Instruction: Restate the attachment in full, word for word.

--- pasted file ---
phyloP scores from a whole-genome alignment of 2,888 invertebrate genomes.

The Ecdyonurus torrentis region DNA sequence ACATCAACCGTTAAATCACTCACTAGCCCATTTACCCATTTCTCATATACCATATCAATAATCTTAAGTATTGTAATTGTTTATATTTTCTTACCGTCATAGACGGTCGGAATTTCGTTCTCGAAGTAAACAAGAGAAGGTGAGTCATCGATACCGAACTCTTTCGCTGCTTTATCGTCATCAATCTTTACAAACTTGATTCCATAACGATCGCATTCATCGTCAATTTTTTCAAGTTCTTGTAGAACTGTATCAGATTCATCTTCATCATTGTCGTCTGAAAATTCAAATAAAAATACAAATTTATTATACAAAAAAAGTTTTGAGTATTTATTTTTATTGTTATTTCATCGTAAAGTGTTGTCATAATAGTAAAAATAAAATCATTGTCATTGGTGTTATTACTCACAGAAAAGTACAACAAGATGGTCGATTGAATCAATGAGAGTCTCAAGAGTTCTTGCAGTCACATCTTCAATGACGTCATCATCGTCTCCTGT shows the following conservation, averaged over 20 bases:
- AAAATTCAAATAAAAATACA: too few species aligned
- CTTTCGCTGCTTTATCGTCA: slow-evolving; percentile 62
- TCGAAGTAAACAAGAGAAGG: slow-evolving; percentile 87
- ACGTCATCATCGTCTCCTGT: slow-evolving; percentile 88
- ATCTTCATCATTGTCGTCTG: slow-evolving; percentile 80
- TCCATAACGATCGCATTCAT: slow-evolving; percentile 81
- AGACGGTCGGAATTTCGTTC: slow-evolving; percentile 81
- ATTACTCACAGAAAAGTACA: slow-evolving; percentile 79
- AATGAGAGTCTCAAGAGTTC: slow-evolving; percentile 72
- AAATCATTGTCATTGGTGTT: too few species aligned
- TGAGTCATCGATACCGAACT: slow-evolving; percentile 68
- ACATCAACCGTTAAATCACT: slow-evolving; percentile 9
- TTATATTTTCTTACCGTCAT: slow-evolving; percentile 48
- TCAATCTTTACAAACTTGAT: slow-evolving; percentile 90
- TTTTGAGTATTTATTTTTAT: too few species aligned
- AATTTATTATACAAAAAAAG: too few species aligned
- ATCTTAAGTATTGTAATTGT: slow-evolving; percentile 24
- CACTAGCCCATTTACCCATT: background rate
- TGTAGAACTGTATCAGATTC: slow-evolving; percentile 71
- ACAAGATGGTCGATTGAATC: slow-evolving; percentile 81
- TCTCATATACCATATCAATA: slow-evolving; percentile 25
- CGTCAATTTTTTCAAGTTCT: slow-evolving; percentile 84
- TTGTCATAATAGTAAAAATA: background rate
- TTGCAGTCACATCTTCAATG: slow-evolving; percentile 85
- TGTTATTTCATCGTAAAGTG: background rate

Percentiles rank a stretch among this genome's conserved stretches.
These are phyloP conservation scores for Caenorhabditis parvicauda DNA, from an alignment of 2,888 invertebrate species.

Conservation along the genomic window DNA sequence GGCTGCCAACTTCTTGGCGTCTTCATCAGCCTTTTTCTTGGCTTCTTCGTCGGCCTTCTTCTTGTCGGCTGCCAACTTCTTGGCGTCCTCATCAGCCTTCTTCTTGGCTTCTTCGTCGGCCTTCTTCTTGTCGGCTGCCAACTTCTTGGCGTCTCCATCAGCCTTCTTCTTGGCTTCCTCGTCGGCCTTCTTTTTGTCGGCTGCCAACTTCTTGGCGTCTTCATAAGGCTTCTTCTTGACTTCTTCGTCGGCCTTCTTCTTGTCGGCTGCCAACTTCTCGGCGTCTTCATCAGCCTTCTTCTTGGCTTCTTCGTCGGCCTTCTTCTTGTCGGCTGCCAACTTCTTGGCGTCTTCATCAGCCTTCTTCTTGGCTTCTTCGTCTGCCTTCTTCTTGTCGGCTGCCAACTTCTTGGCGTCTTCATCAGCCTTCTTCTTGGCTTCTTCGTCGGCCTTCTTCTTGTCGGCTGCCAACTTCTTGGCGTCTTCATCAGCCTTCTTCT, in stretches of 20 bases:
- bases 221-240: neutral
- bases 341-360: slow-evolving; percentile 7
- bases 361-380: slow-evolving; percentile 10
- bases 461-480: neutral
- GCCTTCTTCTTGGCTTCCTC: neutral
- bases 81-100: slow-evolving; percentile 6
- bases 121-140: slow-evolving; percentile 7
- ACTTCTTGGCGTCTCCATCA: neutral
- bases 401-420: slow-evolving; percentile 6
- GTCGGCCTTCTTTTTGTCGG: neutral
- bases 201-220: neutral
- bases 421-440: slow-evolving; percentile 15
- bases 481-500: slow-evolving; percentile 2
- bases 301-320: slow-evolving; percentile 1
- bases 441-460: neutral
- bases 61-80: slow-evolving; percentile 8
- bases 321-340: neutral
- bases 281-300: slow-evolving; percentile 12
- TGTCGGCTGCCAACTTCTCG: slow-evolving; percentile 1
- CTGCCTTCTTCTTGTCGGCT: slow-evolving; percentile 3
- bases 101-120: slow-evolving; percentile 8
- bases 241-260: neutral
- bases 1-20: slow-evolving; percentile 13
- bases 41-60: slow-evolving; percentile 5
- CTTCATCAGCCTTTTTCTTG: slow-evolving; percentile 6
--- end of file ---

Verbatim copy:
phyloP scores from a whole-genome alignment of 2,888 invertebrate genomes.

The Ecdyonurus torrentis region DNA sequence ACATCAACCGTTAAATCACTCACTAGCCCATTTACCCATTTCTCATATACCATATCAATAATCTTAAGTATTGTAATTGTTTATATTTTCTTACCGTCATAGACGGTCGGAATTTCGTTCTCGAAGTAAACAAGAGAAGGTGAGTCATCGATACCGAACTCTTTCGCTGCTTTATCGTCATCAATCTTTACAAACTTGATTCCATAACGATCGCATTCATCGTCAATTTTTTCAAGTTCTTGTAGAACTGTATCAGATTCATCTTCATCATTGTCGTCTGAAAATTCAAATAAAAATACAAATTTATTATACAAAAAAAGTTTTGAGTATTTATTTTTATTGTTATTTCATCGTAAAGTGTTGTCATAATAGTAAAAATAAAATCATTGTCATTGGTGTTATTACTCACAGAAAAGTACAACAAGATGGTCGATTGAATCAATGAGAGTCTCAAGAGTTCTTGCAGTCACATCTTCAATGACGTCATCATCGTCTCCTGT shows the following conservation, averaged over 20 bases:
- AAAATTCAAATAAAAATACA: too few species aligned
- CTTTCGCTGCTTTATCGTCA: slow-evolving; percentile 62
- TCGAAGTAAACAAGAGAAGG: slow-evolving; percentile 87
- ACGTCATCATCGTCTCCTGT: slow-evolving; percentile 88
- ATCTTCATCATTGTCGTCTG: slow-evolving; percentile 80
- TCCATAACGATCGCATTCAT: slow-evolving; percentile 81
- AGACGGTCGGAATTTCGTTC: slow-evolving; percentile 81
- ATTACTCACAGAAAAGTACA: slow-evolving; percentile 79
- AATGAGAGTCTCAAGAGTTC: slow-evolving; percentile 72
- AAATCATTGTCATTGGTGTT: too few species aligned
- TGAGTCATCGATACCGAACT: slow-evolving; percentile 68
- ACATCAACCGTTAAATCACT: slow-evolving; percentile 9
- TTATATTTTCTTACCGTCAT: slow-evolving; percentile 48
- TCAATCTTTACAAACTTGAT: slow-evolving; percentile 90
- TTTTGAGTATTTATTTTTAT: too few species aligned
- AATTTATTATACAAAAAAAG: too few species aligned
- ATCTTAAGTATTGTAATTGT: slow-evolving; percentile 24
- CACTAGCCCATTTACCCATT: background rate
- TGTAGAACTGTATCAGATTC: slow-evolving; percentile 71
- ACAAGATGGTCGATTGAATC: slow-evolving; percentile 81
- TCTCATATACCATATCAATA: slow-evolving; percentile 25
- CGTCAATTTTTTCAAGTTCT: slow-evolving; percentile 84
- TTGTCATAATAGTAAAAATA: background rate
- TTGCAGTCACATCTTCAATG: slow-evolving; percentile 85
- TGTTATTTCATCGTAAAGTG: background rate

Percentiles rank a stretch among this genome's conserved stretches.
These are phyloP conservation scores for Caenorhabditis parvicauda DNA, from an alignment of 2,888 invertebrate species.

Conservation along the genomic window DNA sequence GGCTGCCAACTTCTTGGCGTCTTCATCAGCCTTTTTCTTGGCTTCTTCGTCGGCCTTCTTCTTGTCGGCTGCCAACTTCTTGGCGTCCTCATCAGCCTTCTTCTTGGCTTCTTCGTCGGCCTTCTTCTTGTCGGCTGCCAACTTCTTGGCGTCTCCATCAGCCTTCTTCTTGGCTTCCTCGTCGGCCTTCTTTTTGTCGGCTGCCAACTTCTTGGCGTCTTCATAAGGCTTCTTCTTGACTTCTTCGTCGGCCTTCTTCTTGTCGGCTGCCAACTTCTCGGCGTCTTCATCAGCCTTCTTCTTGGCTTCTTCGTCGGCCTTCTTCTTGTCGGCTGCCAACTTCTTGGCGTCTTCATCAGCCTTCTTCTTGGCTTCTTCGTCTGCCTTCTTCTTGTCGGCTGCCAACTTCTTGGCGTCTTCATCAGCCTTCTTCTTGGCTTCTTCGTCGGCCTTCTTCTTGTCGGCTGCCAACTTCTTGGCGTCTTCATCAGCCTTCTTCT, in stretches of 20 bases:
- bases 221-240: neutral
- bases 341-360: slow-evolving; percentile 7
- bases 361-380: slow-evolving; percentile 10
- bases 461-480: neutral
- GCCTTCTTCTTGGCTTCCTC: neutral
- bases 81-100: slow-evolving; percentile 6
- bases 121-140: slow-evolving; percentile 7
- ACTTCTTGGCGTCTCCATCA: neutral
- bases 401-420: slow-evolving; percentile 6
- GTCGGCCTTCTTTTTGTCGG: neutral
- bases 201-220: neutral
- bases 421-440: slow-evolving; percentile 15
- bases 481-500: slow-evolving; percentile 2
- bases 301-320: slow-evolving; percentile 1
- bases 441-460: neutral
- bases 61-80: slow-evolving; percentile 8
- bases 321-340: neutral
- bases 281-300: slow-evolving; percentile 12
- TGTCGGCTGCCAACTTCTCG: slow-evolving; percentile 1
- CTGCCTTCTTCTTGTCGGCT: slow-evolving; percentile 3
- bases 101-120: slow-evolving; percentile 8
- bases 241-260: neutral
- bases 1-20: slow-evolving; percentile 13
- bases 41-60: slow-evolving; percentile 5
- CTTCATCAGCCTTTTTCTTG: slow-evolving; percentile 6